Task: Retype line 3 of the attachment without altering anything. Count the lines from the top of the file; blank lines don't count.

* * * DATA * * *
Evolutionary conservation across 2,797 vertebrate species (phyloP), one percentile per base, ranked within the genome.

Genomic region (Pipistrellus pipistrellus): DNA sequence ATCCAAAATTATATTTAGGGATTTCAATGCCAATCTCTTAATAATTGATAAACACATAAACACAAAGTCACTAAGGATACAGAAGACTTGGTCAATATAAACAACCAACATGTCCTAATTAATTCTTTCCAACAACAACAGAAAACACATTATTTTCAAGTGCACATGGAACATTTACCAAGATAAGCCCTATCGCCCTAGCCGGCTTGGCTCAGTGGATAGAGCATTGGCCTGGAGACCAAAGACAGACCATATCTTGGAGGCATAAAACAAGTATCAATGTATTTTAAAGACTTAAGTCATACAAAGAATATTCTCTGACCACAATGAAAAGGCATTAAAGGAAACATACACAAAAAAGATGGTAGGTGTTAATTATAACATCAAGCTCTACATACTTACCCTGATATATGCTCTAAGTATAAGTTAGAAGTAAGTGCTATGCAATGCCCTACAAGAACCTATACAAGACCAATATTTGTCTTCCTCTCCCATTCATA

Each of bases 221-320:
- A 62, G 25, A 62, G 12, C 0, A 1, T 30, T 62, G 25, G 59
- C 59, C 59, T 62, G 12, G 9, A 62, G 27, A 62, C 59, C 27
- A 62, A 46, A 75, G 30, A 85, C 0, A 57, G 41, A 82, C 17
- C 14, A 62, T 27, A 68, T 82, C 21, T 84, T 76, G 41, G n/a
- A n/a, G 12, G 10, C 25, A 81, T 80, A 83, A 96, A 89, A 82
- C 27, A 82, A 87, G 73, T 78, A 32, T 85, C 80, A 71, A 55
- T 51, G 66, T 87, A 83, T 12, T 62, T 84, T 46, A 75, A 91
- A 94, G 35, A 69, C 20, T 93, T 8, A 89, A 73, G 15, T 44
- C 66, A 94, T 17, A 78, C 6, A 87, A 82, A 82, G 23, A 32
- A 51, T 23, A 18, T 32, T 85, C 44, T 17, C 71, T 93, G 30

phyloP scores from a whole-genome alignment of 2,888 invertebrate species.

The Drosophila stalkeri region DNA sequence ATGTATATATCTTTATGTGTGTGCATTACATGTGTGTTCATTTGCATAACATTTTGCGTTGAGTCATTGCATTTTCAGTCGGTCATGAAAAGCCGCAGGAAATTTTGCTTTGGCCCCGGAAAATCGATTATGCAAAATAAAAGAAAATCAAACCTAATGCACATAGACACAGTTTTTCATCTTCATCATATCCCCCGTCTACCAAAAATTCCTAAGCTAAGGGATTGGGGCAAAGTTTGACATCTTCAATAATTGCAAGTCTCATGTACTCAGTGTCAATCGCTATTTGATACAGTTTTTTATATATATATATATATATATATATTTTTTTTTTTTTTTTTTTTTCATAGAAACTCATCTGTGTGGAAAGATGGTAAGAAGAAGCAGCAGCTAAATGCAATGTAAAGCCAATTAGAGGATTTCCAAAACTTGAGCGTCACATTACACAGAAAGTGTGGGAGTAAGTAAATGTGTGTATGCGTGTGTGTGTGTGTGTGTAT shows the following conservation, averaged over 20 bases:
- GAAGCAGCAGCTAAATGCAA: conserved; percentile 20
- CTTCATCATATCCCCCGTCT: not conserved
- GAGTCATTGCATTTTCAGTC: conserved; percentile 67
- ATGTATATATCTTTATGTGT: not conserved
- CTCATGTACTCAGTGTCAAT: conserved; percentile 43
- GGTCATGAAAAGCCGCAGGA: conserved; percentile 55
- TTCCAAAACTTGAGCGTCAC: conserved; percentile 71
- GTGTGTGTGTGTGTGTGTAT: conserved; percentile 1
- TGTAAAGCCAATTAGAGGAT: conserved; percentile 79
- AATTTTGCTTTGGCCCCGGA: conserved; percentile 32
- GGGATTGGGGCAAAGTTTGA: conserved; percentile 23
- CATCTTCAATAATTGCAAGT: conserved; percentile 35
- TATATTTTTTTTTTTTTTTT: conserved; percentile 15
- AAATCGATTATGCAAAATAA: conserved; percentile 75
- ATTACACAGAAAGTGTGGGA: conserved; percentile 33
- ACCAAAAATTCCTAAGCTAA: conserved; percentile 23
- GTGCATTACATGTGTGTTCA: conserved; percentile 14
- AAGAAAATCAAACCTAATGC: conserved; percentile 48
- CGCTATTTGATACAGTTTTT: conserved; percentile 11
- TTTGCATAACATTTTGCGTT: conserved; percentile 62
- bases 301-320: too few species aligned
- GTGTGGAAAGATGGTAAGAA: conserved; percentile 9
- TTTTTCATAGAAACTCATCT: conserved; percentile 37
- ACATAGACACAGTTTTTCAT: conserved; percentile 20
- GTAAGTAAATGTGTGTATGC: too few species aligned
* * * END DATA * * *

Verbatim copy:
Each of bases 221-320: